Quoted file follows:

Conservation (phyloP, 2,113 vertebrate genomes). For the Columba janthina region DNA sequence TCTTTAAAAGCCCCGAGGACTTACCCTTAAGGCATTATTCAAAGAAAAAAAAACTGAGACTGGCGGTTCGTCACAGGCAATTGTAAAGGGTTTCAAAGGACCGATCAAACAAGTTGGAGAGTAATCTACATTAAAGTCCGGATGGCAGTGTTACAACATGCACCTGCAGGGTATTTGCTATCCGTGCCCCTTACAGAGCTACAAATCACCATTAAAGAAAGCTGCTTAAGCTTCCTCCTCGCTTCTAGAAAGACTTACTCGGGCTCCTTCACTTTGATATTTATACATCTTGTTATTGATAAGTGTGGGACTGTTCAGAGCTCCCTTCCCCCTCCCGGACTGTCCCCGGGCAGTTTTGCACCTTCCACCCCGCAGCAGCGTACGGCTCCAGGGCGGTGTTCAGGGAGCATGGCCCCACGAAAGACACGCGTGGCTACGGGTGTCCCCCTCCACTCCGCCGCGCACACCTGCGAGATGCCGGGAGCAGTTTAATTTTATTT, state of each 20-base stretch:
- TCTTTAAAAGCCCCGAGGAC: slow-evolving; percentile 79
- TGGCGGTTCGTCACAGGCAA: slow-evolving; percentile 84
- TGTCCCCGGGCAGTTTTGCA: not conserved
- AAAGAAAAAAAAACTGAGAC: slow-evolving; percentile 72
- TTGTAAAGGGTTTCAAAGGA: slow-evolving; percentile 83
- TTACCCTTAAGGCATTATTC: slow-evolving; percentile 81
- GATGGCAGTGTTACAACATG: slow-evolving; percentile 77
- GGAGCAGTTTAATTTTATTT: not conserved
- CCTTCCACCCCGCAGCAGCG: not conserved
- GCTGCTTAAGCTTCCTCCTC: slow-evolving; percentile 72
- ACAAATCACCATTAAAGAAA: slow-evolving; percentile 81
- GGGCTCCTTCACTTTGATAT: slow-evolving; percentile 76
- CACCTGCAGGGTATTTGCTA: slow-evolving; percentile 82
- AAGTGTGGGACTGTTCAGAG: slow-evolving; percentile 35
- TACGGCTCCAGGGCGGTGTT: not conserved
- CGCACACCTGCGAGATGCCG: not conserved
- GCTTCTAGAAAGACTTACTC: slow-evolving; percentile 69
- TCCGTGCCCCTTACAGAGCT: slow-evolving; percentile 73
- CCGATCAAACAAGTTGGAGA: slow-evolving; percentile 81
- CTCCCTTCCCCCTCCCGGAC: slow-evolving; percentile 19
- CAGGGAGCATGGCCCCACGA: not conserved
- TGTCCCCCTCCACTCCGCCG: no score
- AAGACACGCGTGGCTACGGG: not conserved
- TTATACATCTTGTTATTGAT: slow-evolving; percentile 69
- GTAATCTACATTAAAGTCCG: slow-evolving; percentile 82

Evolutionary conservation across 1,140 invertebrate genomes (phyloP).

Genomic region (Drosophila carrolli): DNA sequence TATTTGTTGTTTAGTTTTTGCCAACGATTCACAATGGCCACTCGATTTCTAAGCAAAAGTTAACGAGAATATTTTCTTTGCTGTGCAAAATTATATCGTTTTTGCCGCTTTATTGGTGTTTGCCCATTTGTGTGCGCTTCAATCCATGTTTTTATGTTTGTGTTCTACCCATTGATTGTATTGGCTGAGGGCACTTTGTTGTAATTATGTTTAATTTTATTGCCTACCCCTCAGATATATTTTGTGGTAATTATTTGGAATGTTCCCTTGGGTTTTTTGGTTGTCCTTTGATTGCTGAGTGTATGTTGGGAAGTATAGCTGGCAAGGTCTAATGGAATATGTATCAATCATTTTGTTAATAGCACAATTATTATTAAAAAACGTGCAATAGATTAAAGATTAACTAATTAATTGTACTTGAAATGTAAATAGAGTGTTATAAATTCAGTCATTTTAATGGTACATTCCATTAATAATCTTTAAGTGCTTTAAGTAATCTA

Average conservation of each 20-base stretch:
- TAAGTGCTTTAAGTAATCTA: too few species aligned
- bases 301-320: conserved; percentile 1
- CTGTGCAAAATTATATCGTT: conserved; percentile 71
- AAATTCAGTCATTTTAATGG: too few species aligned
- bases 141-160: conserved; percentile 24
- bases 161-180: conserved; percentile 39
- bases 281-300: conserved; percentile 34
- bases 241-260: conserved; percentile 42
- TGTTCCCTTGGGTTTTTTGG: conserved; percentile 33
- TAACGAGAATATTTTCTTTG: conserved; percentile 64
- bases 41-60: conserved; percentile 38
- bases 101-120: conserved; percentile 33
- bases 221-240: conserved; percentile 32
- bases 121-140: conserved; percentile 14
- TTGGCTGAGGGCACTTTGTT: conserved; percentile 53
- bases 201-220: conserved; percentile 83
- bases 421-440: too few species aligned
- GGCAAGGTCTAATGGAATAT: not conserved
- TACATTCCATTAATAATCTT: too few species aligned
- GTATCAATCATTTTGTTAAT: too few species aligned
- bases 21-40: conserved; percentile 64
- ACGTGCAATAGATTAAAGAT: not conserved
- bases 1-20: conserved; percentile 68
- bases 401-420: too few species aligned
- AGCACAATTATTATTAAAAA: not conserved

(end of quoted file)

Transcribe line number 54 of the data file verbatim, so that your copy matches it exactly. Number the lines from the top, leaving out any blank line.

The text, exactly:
- AGCACAATTATTATTAAAAA: not conserved